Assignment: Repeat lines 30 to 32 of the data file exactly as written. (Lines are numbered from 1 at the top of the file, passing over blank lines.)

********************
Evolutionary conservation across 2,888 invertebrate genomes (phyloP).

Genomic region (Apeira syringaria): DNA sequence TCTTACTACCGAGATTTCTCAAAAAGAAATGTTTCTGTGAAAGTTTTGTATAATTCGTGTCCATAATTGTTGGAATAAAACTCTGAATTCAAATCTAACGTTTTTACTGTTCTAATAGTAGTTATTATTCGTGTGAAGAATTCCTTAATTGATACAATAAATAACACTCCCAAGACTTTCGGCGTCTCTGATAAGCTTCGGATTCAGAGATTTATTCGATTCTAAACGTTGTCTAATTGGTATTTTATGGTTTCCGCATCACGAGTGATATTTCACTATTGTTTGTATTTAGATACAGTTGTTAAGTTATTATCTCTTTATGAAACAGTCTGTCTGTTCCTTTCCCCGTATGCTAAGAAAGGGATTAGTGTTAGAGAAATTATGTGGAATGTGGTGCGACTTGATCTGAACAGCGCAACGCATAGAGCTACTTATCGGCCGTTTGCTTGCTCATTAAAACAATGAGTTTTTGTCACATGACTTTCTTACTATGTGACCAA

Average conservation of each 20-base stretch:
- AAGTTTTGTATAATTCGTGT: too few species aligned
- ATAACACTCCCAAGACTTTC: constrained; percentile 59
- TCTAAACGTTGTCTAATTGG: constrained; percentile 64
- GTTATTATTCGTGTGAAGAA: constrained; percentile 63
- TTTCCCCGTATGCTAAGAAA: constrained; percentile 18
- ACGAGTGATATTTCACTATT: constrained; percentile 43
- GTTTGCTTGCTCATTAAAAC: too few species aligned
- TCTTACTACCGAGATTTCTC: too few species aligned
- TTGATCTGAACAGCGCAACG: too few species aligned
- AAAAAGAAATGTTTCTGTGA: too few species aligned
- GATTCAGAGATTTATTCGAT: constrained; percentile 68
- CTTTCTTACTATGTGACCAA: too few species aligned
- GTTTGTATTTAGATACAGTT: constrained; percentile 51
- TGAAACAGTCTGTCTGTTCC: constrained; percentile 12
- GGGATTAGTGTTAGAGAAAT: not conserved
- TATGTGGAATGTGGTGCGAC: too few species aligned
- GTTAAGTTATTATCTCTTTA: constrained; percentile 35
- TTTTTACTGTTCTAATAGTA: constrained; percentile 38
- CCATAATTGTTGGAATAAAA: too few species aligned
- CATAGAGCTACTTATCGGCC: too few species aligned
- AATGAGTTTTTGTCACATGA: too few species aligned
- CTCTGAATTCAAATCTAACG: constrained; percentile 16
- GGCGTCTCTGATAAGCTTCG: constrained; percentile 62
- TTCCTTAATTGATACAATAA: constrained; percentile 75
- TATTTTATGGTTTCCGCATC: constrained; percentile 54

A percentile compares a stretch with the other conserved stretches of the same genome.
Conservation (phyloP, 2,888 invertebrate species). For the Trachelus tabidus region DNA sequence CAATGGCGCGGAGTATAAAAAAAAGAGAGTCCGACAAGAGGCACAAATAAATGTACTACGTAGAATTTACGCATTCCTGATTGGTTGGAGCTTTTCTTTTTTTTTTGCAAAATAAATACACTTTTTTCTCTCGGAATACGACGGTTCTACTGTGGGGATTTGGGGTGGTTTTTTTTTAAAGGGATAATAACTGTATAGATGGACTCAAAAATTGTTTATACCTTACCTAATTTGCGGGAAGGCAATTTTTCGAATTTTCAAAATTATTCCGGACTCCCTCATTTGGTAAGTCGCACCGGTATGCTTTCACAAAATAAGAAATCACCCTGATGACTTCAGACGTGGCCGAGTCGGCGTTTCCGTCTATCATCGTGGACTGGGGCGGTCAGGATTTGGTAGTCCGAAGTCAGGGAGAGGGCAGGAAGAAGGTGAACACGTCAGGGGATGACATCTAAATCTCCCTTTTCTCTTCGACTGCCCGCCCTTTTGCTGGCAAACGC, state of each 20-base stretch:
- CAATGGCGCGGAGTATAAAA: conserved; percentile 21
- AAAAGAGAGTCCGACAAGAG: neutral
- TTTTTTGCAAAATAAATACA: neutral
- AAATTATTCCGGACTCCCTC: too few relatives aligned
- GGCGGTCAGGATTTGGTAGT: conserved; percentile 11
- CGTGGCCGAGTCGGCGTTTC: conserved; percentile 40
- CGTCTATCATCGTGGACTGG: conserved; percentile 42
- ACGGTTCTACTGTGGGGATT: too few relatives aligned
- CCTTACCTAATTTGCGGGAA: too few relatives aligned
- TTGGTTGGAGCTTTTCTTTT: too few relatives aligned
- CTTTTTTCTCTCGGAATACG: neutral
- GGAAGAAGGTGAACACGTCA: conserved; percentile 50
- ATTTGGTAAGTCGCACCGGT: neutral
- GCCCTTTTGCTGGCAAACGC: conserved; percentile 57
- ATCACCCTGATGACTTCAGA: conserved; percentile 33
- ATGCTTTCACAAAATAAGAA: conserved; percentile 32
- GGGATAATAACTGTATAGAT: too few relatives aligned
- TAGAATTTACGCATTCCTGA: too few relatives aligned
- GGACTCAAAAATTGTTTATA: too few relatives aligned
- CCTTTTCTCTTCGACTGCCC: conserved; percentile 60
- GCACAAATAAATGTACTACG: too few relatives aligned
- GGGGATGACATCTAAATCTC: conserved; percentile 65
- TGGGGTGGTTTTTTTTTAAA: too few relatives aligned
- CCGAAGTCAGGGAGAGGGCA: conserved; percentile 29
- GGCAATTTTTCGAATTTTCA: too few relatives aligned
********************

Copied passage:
Conservation (phyloP, 2,888 invertebrate species). For the Trachelus tabidus region DNA sequence CAATGGCGCGGAGTATAAAAAAAAGAGAGTCCGACAAGAGGCACAAATAAATGTACTACGTAGAATTTACGCATTCCTGATTGGTTGGAGCTTTTCTTTTTTTTTTGCAAAATAAATACACTTTTTTCTCTCGGAATACGACGGTTCTACTGTGGGGATTTGGGGTGGTTTTTTTTTAAAGGGATAATAACTGTATAGATGGACTCAAAAATTGTTTATACCTTACCTAATTTGCGGGAAGGCAATTTTTCGAATTTTCAAAATTATTCCGGACTCCCTCATTTGGTAAGTCGCACCGGTATGCTTTCACAAAATAAGAAATCACCCTGATGACTTCAGACGTGGCCGAGTCGGCGTTTCCGTCTATCATCGTGGACTGGGGCGGTCAGGATTTGGTAGTCCGAAGTCAGGGAGAGGGCAGGAAGAAGGTGAACACGTCAGGGGATGACATCTAAATCTCCCTTTTCTCTTCGACTGCCCGCCCTTTTGCTGGCAAACGC, state of each 20-base stretch:
- CAATGGCGCGGAGTATAAAA: conserved; percentile 21
- AAAAGAGAGTCCGACAAGAG: neutral